Lauren Foye of Juniper research explained: “We believe that healthcare and banking providers using bots can expect average time savings of just over 4 minutes per inquiry, equating to average cost savings in the range of $0.50-$0.70 per interaction
But have chatbots lived up to the hype?
Technically chatbots have been around for decades but only recently became popularized, as brands use them to help their customers from getting stuck.
Some of the benefits include getting an instant response, providing a 24-hour concierge service, and resolving complaints quickly.
Many of the bots around today are just suited to answering inquiries where users can select predefined answers allowing bots to provide a recommended action based on the user’s selection.
This feature alone allows customers to use a self-service menu to find an answer quickly to their question and was cited as one of the main benefits of chatbots by 61% of baby boomers and 51% of millennials in a research project conducted by Drift, Salesforce, and Myclever in 2018.
Juniper Research also recently reported that it has been forecasted that chatbots will be responsible for cost savings of over $8 billion per annum by 2022.
To add to this, Juniper forecast that the success rate of bot interactions specifically in the healthcare sector (those completed without relocation to a human operator) will move from 12% currently, to over 75% in 2022. In the banking sector, Juniper expects this to reach over 90% in 2022.
But what about artificial intelligence bots? Are they sophisticated enough yet to replace a human?
Can companies simply replace employees with AI-driven chatbots?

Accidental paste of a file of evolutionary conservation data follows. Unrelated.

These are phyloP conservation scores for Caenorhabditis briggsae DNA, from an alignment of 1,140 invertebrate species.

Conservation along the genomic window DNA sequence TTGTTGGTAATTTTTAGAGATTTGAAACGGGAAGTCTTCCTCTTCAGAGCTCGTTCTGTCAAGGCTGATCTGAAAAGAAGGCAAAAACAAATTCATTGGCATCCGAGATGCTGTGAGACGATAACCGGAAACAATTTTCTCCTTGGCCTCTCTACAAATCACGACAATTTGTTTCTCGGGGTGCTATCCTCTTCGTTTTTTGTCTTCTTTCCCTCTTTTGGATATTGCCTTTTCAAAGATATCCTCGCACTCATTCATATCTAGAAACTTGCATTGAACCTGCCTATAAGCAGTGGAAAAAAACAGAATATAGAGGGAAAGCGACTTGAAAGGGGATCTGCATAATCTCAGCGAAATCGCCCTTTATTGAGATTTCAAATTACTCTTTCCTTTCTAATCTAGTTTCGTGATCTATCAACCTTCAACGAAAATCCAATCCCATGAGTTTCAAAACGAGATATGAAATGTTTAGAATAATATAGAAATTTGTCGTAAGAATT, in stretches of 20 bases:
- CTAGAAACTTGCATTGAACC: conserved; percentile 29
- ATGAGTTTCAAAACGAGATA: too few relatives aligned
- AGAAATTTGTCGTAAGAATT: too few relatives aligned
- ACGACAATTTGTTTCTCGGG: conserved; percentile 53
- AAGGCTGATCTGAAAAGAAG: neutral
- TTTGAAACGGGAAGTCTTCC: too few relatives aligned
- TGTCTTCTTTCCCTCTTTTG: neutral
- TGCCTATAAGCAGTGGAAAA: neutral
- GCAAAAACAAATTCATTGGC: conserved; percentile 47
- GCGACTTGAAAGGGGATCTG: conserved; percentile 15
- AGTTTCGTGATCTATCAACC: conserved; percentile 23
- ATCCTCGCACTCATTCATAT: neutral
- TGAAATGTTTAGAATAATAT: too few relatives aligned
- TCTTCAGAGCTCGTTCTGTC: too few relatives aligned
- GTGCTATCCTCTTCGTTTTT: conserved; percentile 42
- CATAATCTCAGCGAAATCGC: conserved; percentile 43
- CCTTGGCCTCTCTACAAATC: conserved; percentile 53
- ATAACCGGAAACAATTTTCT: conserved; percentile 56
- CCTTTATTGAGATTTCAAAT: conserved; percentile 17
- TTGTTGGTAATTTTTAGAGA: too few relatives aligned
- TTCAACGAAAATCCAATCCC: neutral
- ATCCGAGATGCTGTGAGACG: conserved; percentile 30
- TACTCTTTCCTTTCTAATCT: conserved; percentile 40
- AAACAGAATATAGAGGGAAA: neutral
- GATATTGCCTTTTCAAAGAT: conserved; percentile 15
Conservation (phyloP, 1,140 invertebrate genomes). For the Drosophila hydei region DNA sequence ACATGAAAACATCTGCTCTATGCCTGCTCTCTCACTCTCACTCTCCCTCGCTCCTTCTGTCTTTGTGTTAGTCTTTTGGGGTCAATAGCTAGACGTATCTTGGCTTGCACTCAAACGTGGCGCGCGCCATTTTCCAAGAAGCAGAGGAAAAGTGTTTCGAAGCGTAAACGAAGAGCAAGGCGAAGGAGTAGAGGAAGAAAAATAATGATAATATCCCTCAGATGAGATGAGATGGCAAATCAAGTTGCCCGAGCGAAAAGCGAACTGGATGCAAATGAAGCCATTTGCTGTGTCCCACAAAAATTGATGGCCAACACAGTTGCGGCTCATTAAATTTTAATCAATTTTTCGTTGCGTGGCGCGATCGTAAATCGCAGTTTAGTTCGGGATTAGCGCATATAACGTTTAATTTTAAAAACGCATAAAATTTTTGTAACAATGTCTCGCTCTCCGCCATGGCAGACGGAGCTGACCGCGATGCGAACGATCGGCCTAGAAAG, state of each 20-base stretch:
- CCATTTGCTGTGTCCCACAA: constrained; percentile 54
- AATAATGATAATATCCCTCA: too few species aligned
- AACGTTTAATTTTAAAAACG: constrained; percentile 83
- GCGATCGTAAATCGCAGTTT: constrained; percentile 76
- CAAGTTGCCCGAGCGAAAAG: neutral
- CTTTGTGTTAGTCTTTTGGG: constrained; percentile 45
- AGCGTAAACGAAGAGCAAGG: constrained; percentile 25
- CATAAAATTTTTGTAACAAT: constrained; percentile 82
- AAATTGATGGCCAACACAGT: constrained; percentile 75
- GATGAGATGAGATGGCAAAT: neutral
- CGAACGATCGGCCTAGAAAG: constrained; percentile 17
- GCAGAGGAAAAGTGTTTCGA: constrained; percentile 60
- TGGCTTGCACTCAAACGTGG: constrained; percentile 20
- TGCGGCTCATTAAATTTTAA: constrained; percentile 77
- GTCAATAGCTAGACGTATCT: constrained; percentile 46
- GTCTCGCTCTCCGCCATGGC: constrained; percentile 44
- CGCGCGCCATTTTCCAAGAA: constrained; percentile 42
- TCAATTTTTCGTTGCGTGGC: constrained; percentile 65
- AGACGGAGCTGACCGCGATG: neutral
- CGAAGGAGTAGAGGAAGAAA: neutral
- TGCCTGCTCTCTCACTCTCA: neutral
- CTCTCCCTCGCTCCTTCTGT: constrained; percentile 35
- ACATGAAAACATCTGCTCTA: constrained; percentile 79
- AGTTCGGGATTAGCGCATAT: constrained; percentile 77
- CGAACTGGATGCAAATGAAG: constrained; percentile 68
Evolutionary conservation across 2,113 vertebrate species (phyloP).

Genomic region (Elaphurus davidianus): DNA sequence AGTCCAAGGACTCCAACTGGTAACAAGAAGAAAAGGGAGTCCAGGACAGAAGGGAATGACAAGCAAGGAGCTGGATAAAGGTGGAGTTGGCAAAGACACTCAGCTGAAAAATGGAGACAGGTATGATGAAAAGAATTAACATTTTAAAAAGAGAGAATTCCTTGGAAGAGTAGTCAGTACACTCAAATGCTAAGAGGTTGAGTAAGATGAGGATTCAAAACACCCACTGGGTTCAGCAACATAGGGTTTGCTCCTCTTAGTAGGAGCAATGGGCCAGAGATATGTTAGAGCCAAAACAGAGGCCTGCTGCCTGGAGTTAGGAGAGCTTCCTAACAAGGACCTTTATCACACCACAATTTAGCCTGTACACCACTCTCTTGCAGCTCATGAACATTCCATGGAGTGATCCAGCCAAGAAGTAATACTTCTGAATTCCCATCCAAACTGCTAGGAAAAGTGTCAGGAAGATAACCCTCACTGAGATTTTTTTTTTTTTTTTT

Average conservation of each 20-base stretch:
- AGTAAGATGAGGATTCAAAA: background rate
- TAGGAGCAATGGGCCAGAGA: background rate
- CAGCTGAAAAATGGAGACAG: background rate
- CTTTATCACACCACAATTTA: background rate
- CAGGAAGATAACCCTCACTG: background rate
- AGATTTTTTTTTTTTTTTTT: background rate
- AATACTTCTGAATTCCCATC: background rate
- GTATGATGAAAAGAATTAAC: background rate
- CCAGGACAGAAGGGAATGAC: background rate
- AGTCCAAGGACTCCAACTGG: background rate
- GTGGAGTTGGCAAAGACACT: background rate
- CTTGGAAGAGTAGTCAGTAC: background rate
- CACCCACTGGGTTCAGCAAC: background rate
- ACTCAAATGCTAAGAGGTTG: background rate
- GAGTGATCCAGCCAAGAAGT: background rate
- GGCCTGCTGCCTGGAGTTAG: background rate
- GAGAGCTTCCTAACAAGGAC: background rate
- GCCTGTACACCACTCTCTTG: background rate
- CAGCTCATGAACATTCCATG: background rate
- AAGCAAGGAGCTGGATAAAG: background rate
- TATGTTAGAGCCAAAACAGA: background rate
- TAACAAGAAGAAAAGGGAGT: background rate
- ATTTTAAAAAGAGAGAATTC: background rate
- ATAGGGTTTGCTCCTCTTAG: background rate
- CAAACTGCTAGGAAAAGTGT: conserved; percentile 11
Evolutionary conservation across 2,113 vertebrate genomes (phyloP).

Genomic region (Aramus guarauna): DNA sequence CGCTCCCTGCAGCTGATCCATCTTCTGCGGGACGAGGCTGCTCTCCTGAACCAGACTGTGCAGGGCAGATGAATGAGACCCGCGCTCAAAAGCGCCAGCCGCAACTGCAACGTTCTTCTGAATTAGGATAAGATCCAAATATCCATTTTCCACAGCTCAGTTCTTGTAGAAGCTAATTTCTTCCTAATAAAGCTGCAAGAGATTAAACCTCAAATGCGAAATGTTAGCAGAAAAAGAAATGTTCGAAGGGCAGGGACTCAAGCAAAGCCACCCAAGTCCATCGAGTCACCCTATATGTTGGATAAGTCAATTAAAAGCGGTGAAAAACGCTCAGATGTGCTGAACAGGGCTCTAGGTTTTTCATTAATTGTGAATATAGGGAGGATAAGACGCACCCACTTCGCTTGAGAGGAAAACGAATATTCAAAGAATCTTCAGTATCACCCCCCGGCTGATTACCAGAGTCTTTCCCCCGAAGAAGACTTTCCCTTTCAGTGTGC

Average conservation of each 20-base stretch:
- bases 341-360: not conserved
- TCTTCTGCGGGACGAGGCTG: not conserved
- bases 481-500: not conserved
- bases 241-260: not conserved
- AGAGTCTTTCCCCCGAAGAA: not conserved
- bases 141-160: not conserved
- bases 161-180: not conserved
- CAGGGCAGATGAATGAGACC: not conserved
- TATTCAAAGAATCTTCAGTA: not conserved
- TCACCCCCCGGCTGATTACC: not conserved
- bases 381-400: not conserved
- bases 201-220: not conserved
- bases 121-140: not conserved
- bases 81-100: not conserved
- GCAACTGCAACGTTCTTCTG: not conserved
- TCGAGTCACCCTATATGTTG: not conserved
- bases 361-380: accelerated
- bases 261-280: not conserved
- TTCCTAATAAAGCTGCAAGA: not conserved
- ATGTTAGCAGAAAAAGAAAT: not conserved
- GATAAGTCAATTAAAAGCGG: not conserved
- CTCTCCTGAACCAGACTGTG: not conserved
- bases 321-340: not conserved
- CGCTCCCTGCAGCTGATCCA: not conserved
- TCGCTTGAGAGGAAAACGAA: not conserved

The answer is not so clear for AI-driven chatbots. Both Microsoft and Google have paused projects related to AI-driven chatbots mainly due to the increased potential of customer backlash. Ultimately AI-driven chatbots are still in early development and require much more ongoing testing, measuring and improvement.
This is not stating that AI bots have been shelved by companies. Adobe reports that today, just 15% of enterprises are using AI but 31% said it is on the agenda for the next 12 months.
PwC reports that business leaders believe AI is going to be fundamental in the future. In fact, 72% termed it a “business advantage.”
As more platforms introduce AI into their products consumers are becoming more accustomed to the functionality. Recently Gmail released their smart compose feature to the public which cleverly predicts what users will write in emails and offering to finish their sentences for them.
Products to Power Conversational Marketing
One of the first steps in creating a conversational marketing strategy is to understand the use cases that can benefit your customers the most.
Pulsate gives companies all of the mobile tools they need to make sense of massive amounts of data, extract insights, and to make well-informed decisions that assist customers in their moment using conversational interfaces.
Get in touch and learn how Pulsate can power your marketing and customer service teams to deliver messaging immediately without needing designers, developers, and everyone in between. We help companies like NCR, Philz Coffee, SITA, and Amadeus create rich mobile experiences — from conversion focused campaigns to interactive mobile feeds. Schedule your personalized demo.